The Department of Labor (DOL) recently released its Final Strategic Plan (pdf) for the next five-year period. Although this document merely outlines the agency’s general goals, it does provide some insight as to what the agency deems most important and where it will focus its resources, enforcement efforts and regulatory activity in the upcoming years. The Plan is organized around the following five strategic goals:
- Prepare workers for good jobs and ensure fair compensation
- Ensure workplaces are safe and healthy
- Assure fair and high quality work-life environments
- Secure health benefits and, for those not working provide income security
- Produce timely and accurate data on the economic conditions of workers and their families
For each of these five strategic goals, the DOL lists supporting goals, outcome goals, and performance benchmarks that the sub-agencies within the DOL should meet to achieve these five general aims. Notably, the strategic plan confirms the Department’s intent to target the misclassification of employees as independent contractors. With respect to the goal of preparing workers for good jobs and ensuring fair compensation, the plan states that the Wage and Hour Divisions “will be a key partner in a joint Department of Treasury-Department of Labor initiative to detect and deter the misclassification of employees as independent contractors and to strengthen and coordinate federal and state efforts to enforce labor law violations arising from misclassification.” The strategic plan also cites the FLSA recordkeeping regulations – which the Wage and Hour Division is developing and plans to publish as a Notice of Proposed Rulemaking in 2011 – as an example of the DOL’s Plan/Prevent/Protect strategy. According to the strategic plan: “the FLSA recordkeeping regulations under development will require that covered employers notify each of their workers of their rights under the FLSA, and provide employees with information regarding their hours worked and wage computations.”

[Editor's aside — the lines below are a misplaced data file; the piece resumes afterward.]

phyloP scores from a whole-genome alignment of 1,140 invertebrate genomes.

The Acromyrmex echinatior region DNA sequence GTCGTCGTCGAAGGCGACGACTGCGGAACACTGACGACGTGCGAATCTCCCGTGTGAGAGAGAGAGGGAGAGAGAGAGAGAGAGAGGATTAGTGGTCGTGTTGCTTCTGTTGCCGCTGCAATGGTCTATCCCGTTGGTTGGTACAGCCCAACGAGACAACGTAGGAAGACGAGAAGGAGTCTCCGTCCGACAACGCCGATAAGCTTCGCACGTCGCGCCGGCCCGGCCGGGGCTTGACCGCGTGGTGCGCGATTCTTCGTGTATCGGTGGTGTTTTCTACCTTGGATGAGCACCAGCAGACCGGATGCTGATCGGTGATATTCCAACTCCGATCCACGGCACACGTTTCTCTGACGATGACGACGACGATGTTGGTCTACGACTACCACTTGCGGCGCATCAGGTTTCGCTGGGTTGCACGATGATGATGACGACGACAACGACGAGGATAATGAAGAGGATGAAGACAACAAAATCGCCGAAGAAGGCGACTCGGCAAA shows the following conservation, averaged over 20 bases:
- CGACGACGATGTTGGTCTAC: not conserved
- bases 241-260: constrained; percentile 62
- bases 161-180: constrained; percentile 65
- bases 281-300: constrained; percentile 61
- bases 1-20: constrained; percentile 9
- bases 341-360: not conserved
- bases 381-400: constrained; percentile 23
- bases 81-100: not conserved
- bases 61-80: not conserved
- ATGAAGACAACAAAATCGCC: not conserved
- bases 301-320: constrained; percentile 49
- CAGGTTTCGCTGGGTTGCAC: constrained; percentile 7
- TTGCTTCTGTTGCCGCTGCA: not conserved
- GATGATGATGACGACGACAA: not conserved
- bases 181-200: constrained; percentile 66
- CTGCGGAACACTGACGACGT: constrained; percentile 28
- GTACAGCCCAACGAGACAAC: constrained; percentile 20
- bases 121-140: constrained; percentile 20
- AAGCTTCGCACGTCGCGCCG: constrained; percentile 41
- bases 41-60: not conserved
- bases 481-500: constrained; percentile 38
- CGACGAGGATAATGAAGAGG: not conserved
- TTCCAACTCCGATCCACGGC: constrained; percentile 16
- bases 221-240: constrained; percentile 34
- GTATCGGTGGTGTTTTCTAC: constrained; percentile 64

In order to achieve the goal of ensuring workplaces are safe and healthy, the strategic plan cites OSHA’s Severe Violator Enforcement Program. The program focuses enforcement efforts on significant hazards and violations by concentrating inspection resources on employers who have demonstrated recalcitrance or indifference to their Occupational Safety and Health (OSH) Act obligations by committing willful violations, repeated violations, or violations they have failed to abate.
With respect to the agency’s focus on quantifying its efforts in reaching these goals, the DOL has also issued a document – A New Approach to Measuring the Performance of U.S. Department of Labor Worker Protection Agencies (pdf) – which explains the DOL’s new focus on accountability.
This past year has seen an uptick in agency enforcement activity. This DOL’s new performance-driven approach reflected in its strategic plan will no doubt bolster this trend.